21 June 2007
Cluster: ESA spacecraft flying closer than ever for better science
After weeks of manoeuvres, Samba and Tango, two of ESA’s four Cluster
satellites are now orbiting in formation, separated by only 17 km. This is
the closest two ESA satellites have ever been in routine operations and will
enable new scientific discoveries.
Cluster, ESA’s mission comprising four identical satellites, relays the most
detailed information ever about how the solar wind affects our planet, and
is the first mission to study the Sun-Earth connection in 3D.
This is done by studying the behaviour of near-Earth plasma, an extremely
variable state of matter, composed of ions and electrons but electrically
neutral, spread over large distances. A key to understanding it and studying
complex geophysical processes in different regions is to have space-based,
multi-point observations and to be able to vary the distances between
spacecraft, as these processes operate at different scales in nature.
This is why the four Cluster satellites – Salsa, Tango, Rumba and Samba –
are not always at the same distance from each other. The inter-spacecraft
distances are varied depending on the type of phenomena under study. Close
manoeuvring is required to boost the timing and spatial resolution of
The 17 km separation between Samba and Tango, reached on 20 June 2007, may
seem safe enough, but is a mere whisker in operational terms. The two
spacecraft are travelling at approximately 6 km/s with respect to Earth and
now, almost seven years after launch, the batteries on both spacecraft are
well beyond their nominal lifetime. Unpredictable battery anomalies have
already lead to unplanned velocity changes three times in the past.
Before the current manoeuvre campaign, Samba and Tango were separated by a
distance of 450 km, following each other around the Earth in a polar
elliptical orbit from roughly 14 000 to 124 000 km in altitude, every 57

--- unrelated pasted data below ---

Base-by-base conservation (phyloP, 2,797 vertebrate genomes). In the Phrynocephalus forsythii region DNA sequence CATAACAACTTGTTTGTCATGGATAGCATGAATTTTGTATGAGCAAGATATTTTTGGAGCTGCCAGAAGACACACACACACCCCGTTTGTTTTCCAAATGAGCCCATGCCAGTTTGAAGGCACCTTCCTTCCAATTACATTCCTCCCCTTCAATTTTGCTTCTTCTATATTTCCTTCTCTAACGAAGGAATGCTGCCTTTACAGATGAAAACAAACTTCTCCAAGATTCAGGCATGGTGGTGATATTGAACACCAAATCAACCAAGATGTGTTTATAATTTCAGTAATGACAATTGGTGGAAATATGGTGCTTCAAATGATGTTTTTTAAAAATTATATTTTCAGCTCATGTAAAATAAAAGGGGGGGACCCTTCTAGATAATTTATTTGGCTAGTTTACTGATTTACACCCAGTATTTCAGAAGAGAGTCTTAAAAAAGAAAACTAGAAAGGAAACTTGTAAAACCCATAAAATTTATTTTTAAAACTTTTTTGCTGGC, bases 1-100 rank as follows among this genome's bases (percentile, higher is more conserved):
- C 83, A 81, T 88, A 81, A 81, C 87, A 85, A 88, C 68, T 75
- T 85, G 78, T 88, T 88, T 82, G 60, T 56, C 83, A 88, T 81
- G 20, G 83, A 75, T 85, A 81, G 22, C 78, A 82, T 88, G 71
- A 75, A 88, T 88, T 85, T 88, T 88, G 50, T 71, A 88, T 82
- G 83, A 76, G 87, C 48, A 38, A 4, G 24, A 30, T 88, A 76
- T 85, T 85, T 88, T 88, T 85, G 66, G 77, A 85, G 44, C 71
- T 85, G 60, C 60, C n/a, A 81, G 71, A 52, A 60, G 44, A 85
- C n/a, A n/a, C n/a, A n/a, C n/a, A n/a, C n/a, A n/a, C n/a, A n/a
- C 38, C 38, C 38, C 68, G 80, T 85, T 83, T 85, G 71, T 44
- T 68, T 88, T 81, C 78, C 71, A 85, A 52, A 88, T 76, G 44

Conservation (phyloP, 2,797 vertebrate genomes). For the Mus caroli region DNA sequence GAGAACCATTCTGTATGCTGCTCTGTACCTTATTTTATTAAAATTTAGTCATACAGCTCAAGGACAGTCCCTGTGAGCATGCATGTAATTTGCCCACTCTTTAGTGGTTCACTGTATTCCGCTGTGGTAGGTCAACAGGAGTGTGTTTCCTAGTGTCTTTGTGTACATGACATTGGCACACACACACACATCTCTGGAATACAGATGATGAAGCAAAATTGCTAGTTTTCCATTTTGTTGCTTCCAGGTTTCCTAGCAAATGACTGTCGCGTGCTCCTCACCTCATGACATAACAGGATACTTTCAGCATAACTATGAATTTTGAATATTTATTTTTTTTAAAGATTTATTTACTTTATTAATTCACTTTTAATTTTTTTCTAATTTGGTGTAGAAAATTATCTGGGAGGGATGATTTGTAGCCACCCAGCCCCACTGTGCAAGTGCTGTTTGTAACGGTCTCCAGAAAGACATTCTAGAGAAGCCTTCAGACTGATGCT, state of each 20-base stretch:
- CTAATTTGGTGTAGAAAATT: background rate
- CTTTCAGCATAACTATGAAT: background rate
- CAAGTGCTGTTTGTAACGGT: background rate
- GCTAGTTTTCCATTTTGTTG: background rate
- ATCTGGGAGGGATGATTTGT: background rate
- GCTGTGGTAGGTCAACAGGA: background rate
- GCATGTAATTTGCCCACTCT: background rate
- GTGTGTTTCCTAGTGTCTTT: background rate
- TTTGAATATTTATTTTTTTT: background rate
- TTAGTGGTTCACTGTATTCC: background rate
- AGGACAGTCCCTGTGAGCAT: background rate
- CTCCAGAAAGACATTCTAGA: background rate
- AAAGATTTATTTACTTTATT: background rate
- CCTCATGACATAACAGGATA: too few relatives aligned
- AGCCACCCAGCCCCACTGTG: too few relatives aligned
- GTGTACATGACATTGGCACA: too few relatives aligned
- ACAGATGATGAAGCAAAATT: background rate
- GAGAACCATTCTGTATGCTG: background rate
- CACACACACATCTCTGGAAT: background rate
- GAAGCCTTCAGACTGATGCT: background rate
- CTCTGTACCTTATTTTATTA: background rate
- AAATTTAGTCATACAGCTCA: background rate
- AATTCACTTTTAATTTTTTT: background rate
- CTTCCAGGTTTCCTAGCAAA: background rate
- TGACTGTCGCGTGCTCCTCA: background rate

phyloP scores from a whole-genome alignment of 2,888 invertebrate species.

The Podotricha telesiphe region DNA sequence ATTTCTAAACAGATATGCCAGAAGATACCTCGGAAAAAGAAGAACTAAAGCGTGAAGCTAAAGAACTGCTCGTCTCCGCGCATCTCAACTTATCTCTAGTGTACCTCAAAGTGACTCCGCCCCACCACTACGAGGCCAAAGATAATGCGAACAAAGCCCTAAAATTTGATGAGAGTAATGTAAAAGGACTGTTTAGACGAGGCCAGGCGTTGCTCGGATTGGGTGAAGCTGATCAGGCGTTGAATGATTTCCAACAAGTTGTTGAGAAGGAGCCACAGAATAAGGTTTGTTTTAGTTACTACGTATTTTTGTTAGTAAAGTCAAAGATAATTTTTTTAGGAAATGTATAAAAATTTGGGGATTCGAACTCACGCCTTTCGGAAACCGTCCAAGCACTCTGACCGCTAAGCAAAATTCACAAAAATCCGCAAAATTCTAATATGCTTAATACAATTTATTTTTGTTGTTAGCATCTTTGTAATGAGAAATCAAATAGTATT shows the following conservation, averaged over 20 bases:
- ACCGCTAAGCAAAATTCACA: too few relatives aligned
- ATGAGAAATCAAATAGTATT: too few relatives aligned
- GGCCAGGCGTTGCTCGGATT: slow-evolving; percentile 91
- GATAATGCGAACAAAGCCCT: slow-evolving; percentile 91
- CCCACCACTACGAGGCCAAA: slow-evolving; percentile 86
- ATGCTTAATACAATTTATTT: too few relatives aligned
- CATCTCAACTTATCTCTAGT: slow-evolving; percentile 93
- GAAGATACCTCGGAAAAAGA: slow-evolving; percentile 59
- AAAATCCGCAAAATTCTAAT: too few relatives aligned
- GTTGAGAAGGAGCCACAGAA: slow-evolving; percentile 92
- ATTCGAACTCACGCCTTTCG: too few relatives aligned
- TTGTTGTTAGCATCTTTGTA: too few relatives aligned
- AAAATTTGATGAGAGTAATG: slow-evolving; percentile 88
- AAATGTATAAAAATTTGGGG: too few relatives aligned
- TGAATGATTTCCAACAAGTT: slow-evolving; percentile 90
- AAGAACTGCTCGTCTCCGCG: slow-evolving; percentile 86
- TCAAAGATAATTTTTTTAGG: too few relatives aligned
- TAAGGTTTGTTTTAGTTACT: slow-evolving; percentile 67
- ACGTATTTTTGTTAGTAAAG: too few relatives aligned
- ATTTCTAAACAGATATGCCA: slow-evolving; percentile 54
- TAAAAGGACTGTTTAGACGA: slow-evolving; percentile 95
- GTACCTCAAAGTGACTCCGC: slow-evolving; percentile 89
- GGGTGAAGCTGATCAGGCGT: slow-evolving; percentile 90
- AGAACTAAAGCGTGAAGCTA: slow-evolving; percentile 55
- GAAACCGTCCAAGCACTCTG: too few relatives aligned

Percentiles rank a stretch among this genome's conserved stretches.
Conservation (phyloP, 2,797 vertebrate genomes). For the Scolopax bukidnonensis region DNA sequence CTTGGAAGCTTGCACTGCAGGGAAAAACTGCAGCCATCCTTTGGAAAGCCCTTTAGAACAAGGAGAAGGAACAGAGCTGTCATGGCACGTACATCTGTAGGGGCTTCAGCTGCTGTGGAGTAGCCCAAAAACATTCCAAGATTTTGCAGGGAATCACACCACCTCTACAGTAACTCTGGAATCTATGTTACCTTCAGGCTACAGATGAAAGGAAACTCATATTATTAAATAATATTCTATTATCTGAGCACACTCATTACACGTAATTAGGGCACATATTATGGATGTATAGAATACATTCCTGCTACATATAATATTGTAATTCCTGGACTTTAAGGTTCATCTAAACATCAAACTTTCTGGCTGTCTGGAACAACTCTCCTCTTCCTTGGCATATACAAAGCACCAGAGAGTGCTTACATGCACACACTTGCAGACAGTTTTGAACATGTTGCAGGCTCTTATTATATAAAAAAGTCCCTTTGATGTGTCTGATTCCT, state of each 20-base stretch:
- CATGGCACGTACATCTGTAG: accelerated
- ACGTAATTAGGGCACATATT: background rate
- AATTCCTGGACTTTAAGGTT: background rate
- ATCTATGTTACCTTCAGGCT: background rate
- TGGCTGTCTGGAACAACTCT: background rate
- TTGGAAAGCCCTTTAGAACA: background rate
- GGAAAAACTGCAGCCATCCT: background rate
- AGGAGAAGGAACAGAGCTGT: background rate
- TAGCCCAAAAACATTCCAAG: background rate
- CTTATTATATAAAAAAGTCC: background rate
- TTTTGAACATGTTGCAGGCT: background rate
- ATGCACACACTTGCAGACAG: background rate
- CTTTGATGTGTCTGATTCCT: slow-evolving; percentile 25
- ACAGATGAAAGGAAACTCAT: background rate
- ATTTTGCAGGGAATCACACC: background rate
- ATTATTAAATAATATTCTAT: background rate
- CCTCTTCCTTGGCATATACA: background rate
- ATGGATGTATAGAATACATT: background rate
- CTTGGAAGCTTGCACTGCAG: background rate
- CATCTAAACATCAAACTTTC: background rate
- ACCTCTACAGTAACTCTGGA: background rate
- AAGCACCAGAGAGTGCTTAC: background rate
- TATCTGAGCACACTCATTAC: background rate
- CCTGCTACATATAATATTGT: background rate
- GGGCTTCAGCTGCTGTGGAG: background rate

In this initial configuration Rumba, Salsa and the closer Samba-Tango pair
formed an isosceles triangle in space 10 000 km across. This was oriented
roughly perpendicularly to the so-called ‘neutral sheet’. This is an area of
Earth’s magnetosphere consisting of a thin electrical current sheet located
within the magnetotail on the night side. The study of the physics of the
current sheet is one of the main goals of Cluster.
At the request of the Cluster scientific community and through a series of
very delicate manoeuvres to avoid collisions, ESA’s missions controllers
modified this orientation and reduced the distance between Samba and Tango
to 17 km. They eventually positioned the triangle of satellites roughly
parallel to the equator inside the neutral sheet.
“In the new orientation it is possible to monitor very minute fluctuations
in the thin ‘neutral sheet’ with a high spatial resolution, as we
simultaneously perform two measurements very close together,” says Juergen
Volpp, Cluster Spacecraft Operations Manager at ESA’s European Spacecraft
Operations Centre (ESOC), in Germany.
“The inter spacecraft distance of 17 km is approaching the limits of what
can be attained with Cluster, where the four spacecraft are operated
independently,” says Detlef Sieg, flight dynamics engineer at ESOC. “Future
missions will need inter-satellite communication systems to achieve even
In the words of Philippe Escoubet, ESA’s Cluster and Double Star Project
Scientist, “This space ballet is another major achievement of the Cluster
flight control team at ESOC. Their contribution is key to the on-going
scientific success of the Cluster mission.”
For more information:
Philippe Escoubet, ESA Cluster Project Scientist
Email: Philippe.Escoubet @ esa.int
Juergen Volpp, ESOC
Email: Juergen.Volpp @ esa.int
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